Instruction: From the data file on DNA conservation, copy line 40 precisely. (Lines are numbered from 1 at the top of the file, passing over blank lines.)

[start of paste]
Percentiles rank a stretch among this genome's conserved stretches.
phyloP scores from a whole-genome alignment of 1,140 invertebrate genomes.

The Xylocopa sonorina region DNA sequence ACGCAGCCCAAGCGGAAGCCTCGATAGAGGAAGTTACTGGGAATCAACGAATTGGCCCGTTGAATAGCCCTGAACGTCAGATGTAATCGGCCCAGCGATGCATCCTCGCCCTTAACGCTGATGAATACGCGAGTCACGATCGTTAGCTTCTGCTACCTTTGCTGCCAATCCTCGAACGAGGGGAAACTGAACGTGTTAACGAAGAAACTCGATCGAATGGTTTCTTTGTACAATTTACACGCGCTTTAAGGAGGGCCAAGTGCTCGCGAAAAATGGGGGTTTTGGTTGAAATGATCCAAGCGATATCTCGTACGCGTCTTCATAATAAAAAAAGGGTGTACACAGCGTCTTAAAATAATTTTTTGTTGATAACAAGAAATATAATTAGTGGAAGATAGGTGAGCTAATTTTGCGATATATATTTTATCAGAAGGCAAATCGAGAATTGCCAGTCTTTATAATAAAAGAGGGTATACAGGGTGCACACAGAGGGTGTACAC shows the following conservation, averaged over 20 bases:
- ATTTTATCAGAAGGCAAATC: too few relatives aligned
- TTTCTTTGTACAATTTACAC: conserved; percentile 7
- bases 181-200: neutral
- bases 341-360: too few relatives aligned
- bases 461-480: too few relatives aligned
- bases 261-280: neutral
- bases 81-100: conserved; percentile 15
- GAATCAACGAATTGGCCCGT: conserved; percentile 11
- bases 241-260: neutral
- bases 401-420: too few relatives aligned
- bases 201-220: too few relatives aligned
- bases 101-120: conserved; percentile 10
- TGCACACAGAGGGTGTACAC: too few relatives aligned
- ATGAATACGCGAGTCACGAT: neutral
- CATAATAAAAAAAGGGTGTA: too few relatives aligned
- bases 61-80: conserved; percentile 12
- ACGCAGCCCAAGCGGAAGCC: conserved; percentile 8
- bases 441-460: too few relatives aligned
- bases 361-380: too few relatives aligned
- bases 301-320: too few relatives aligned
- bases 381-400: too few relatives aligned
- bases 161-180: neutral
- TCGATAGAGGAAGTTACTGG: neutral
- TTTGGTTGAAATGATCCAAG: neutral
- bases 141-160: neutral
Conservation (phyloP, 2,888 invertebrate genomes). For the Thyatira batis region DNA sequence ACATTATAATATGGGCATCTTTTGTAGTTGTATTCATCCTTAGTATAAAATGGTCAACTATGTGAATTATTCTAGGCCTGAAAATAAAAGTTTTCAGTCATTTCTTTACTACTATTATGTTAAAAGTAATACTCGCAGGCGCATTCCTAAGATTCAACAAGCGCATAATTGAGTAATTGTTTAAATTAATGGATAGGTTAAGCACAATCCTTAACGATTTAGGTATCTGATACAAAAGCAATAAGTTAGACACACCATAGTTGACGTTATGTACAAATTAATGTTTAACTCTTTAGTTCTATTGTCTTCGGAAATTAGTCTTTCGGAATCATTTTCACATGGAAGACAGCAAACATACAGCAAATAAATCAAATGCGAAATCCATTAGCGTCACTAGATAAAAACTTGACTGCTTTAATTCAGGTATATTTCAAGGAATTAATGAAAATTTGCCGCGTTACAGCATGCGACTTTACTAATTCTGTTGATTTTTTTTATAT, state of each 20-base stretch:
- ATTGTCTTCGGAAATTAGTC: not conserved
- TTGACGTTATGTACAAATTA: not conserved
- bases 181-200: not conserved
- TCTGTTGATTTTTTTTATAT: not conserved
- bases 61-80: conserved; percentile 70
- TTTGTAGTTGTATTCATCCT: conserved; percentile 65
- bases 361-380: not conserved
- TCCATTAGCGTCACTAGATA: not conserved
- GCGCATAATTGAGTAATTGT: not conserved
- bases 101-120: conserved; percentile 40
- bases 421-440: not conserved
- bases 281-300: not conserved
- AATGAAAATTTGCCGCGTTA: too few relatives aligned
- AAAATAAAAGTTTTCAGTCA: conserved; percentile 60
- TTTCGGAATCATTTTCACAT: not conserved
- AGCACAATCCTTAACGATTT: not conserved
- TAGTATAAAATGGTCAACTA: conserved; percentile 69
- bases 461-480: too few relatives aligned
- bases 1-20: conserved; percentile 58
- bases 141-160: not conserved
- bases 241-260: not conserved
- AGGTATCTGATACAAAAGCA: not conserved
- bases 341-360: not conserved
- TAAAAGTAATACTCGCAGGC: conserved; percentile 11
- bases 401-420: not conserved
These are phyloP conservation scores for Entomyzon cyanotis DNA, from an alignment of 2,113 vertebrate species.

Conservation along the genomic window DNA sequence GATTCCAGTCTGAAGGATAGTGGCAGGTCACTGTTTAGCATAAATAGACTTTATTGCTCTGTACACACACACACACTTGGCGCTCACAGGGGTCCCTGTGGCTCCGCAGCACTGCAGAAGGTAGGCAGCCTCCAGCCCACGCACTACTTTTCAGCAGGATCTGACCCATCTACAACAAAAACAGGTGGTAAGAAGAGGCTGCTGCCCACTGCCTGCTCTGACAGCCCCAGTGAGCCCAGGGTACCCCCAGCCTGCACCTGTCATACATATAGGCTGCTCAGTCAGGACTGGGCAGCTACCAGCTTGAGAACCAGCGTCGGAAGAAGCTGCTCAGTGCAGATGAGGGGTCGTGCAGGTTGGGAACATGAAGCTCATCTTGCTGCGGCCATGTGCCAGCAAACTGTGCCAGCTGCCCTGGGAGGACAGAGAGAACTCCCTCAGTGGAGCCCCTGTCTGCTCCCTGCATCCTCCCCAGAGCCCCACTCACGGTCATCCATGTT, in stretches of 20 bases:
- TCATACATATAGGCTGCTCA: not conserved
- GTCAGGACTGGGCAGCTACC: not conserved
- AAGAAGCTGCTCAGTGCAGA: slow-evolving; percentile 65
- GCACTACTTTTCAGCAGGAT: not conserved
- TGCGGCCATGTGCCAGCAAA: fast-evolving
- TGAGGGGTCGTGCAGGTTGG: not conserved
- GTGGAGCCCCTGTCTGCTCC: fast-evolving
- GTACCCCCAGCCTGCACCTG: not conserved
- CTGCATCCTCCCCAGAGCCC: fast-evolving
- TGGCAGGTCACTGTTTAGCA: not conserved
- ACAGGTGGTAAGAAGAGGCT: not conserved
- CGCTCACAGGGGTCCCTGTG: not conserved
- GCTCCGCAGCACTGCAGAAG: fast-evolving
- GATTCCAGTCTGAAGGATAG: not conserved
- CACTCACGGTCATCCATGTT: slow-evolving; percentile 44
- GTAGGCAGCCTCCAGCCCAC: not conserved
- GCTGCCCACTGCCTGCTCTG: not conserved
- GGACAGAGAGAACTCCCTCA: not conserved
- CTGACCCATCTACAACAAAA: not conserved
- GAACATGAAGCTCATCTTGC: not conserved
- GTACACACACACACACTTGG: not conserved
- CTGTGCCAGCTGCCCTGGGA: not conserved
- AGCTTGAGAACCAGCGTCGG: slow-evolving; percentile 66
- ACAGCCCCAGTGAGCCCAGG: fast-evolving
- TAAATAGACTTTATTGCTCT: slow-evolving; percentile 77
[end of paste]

- bases 421-440: not conserved